I didn't care about Carmelina or the dwarf Leonello. Leonello was my favorite character. She stays pretty close to the history too, taking liberties only when necessary and filling in the historical gaps with her own ideas to keep the story moving along. Slandered as a heartless seductress who lured men to their doom, was she in fact the villainess of legend, or was she trapped in a familial web, forced to choose between loyalty and survival? A stunning story of love, passion, intrigue, and betrayal shrouded under the guise of politics and religion. She is just that good.
I will definitely be reading The Lion and the Rose. She seemed to grow into a character around the mid-point of the book, and I started to enjoy her sections of the book more. Each narrator has their own worries and goals, not necessarily in line with the wishes of those around them. If you made a film of this book, what would be the tag line be? There was plenty of high fashion. The Borgia family begins its legendary rise, chronicled by an innocent girl who finds herself drawn into their dangerous web.
I picked this out to read on a train because I was struggling to concentrate on anything 'heavier', and although I wasn't expecting much from it, I found it immensely enjoyable. A very entertaining and surprisingly sympathetic novel about the Borgias set in Rome in the late 15th century. Being familiar with The Borgias and Renaissance Italy, I had a hard time believing this one. I didn't care for any of the characters. The writer has an annoying tendency to harp on specific characterizations over and over again: Julia has long hair, the dwarf character is short and the cook is thin.
In her own way, each heroine starts out vulnerable and finds ways to make themselves strong. But the love that kindled between them was shaken by an irreversible betrayal. It certainly doesn't seem to be the Renaissance period. Does the electronic version of the book completely replace the paper version? Another thing Quinn is great at is creating secondary not actually historic figures that you really want to know about and get emotionally attached to. The sex is mostly fade-to-black, although there is plenty of off-color language.
Carmelina, too, learnt the skill and craft of fine cooking in her father's kitchen, though as a woman she could never have hoped to make a living from it, only a reasonable marriage. It tried too hard to be authentic with basic Italian words italicized , which caused me to get annoyed. I had my phone stuffed into my bra, blasting The Serpent and the Pearl in my face while I stood precariously on a chair to reach the very high ceiling with a roller. There is gorgeous Giulia, who is forced to become the mistress to Cardinal Borgia. Leonello was a poor dwarf who taught himself to read, while Tyrion was born with a silver spoon and had everything at his disposal. . Whereupon I got another email from the same individual, asking me for money.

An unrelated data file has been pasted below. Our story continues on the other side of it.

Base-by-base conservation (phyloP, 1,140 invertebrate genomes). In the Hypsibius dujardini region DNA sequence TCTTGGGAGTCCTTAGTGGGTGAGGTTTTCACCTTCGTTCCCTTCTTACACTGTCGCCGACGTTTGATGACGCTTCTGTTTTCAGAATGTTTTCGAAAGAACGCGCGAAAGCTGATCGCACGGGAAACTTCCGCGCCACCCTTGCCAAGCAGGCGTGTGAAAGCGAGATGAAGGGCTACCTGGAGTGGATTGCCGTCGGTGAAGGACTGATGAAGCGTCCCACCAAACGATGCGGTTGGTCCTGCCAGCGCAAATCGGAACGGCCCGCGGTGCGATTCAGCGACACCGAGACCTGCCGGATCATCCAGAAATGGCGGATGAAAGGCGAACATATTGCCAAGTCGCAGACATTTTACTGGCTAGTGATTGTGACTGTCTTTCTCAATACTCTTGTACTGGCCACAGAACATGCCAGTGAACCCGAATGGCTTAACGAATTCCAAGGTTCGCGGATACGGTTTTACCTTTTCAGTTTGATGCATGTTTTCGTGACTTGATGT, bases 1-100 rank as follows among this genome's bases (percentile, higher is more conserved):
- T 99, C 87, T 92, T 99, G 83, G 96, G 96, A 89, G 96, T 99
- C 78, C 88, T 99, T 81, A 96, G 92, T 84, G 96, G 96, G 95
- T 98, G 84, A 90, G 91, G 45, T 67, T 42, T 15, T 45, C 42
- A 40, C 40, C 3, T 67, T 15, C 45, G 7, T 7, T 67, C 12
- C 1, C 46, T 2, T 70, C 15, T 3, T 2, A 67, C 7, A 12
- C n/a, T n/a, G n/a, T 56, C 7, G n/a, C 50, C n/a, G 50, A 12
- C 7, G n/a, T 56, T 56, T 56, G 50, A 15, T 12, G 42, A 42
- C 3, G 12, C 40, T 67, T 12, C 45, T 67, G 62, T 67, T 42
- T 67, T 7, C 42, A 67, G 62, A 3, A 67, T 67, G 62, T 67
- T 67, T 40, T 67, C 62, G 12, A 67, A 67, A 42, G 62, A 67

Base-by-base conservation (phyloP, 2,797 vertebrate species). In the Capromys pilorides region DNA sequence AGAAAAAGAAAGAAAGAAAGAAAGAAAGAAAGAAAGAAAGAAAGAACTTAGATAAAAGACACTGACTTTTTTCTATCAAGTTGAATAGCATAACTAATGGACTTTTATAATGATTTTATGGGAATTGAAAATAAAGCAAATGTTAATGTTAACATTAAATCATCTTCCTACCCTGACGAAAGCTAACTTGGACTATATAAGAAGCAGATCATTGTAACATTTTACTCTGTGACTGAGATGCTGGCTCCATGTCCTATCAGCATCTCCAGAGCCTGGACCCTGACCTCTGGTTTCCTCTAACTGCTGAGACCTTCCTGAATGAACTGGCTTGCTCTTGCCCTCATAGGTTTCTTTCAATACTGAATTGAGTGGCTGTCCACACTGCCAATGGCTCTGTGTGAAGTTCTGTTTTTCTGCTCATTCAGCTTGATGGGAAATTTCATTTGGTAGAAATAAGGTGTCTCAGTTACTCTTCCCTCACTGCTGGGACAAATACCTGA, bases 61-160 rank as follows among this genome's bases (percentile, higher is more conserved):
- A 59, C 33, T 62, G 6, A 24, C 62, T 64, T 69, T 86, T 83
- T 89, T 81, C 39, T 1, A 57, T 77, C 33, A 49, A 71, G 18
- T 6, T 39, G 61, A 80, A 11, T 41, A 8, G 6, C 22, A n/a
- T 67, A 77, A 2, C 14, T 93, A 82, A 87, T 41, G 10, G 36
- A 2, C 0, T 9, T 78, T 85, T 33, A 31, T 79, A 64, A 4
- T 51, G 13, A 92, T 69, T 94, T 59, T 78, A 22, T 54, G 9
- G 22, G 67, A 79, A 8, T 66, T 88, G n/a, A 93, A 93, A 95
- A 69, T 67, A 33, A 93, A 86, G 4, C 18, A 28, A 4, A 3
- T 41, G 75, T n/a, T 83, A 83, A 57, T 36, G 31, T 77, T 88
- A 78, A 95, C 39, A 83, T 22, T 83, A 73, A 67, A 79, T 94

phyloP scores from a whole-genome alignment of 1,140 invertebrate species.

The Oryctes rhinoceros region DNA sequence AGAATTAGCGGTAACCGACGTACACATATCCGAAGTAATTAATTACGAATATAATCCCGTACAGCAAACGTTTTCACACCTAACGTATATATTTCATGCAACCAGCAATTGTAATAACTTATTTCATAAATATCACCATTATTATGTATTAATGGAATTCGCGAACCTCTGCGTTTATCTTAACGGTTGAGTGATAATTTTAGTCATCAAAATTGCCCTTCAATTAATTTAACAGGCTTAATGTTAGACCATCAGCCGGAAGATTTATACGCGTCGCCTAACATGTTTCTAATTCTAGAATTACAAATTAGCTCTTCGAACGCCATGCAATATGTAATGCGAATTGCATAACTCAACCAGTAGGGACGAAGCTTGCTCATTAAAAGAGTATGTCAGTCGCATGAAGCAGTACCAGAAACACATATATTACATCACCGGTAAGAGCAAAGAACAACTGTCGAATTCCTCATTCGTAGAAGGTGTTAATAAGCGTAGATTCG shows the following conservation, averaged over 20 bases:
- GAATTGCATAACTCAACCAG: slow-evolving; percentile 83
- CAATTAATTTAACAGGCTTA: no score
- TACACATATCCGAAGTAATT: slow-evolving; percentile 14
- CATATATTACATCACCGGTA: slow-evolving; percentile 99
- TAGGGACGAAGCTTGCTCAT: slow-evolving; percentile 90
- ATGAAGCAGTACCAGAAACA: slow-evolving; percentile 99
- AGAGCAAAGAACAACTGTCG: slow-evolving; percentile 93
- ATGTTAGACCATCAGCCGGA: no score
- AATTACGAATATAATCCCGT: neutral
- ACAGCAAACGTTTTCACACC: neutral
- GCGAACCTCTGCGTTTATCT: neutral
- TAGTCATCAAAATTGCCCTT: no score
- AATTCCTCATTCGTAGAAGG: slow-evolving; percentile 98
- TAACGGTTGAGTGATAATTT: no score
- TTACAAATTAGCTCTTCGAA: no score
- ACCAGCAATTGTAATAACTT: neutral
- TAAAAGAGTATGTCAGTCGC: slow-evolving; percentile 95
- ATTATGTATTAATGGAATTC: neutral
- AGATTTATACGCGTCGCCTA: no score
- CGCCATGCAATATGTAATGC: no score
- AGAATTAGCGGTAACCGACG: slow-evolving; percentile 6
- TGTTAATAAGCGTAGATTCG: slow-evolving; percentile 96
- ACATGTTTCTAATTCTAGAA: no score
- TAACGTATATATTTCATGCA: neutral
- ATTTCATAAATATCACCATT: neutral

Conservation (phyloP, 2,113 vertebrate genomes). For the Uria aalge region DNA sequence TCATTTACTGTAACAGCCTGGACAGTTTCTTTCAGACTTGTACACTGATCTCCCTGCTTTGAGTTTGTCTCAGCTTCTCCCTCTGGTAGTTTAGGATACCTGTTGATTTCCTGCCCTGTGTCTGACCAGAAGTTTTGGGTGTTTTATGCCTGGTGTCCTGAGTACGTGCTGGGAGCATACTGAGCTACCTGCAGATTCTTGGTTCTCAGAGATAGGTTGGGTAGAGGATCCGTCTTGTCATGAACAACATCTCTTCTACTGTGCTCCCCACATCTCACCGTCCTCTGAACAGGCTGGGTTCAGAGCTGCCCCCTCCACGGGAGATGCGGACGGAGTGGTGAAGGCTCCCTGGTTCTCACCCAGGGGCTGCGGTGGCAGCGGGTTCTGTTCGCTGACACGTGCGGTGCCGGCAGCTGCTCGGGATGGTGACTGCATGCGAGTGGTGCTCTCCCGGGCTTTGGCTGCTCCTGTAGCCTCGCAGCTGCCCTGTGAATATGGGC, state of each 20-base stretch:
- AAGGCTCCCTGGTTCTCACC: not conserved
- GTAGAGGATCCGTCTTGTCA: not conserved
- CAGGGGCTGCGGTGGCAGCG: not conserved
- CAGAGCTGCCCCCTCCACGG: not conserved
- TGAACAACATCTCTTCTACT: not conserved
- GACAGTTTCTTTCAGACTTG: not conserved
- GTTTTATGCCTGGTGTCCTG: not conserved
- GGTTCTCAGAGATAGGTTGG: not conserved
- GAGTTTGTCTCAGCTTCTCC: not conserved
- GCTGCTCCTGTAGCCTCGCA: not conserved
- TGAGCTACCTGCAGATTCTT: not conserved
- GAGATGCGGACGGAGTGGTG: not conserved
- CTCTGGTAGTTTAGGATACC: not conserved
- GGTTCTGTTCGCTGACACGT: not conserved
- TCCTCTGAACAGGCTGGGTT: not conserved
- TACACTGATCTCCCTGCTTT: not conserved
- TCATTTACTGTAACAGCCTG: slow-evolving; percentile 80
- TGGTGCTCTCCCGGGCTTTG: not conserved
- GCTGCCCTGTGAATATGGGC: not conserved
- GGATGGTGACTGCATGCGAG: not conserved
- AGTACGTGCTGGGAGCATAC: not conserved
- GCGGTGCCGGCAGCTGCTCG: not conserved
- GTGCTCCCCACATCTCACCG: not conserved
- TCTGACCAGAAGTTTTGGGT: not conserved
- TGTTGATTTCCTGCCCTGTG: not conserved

She is just that good. She is kind, loving, passionate. Carmelina was just a little too one-note for my tastes. This is my first time reading a Kate Quinn novel, and I must say I'm very impressed. This was a wonderful read to absorb a mostly historically accurate story of a family I knew nothing about.
I cannot wait until the next book comes out. Read the book on paper - it is quite a powerful experience. The wedding is being held at the opulent home of Cardinal Borgia, Madonna Adriana's cousin, and Maestro Santini and his cooks have taken over the large kitchens to prepare an amazing feast. I feel like I'm one of the few readers who is creeped the eff out by this pope guy. The Holy City is drenched with blood and teeming with secrets. The author knew she was taking liberties and just went with it.
I can't wait to read The Serpent and The Pearl's sequel, but I'm also planning to purchase the entire Empress of Rome series. The Holy City is drenched with blood and teeming with secrets. She really knows how to draw a reader in and keep her interested. This story is just gorgeous - you close your eyes and you are back in 15th century Rome. It took me far less time to warm up to Leonello, though.
Giulia initially resists Rodrigo's courtship, but in the end she figures she does not really have much of a choice: her husband is a spineless man who won't fight Borgia for her, and she also starts to feel something for the unsettling, ambiguous but charming Rodrigo. Still I had great fun--it's a page-turner and I've already ordered the sequel. Readers who are less enthusiastic about food might find Carmelina's chapters a little tiresome, but for me they were a high point of the novel. I don't read historical fiction so that I can learn about history, but I really do enjoy being able to get a sense of a place and time other than my own here and now. The Borgias is the epitome of libertinism and nepotism. It comes from watching three ultimately powerless figures struggle to bring an untouchable criminal to justice in a world he very nearly controls. What did you like most about The Serpent and the Pearl? The story is written from the eyes of 3 main characters: Carmelina- the runaway cook who hides a dire secret of her own, Guilia Farnese- the beautiful concubine of the Pope and Leonello - the dwarf in service of the Borgia women for protection who also has an agenda of his own.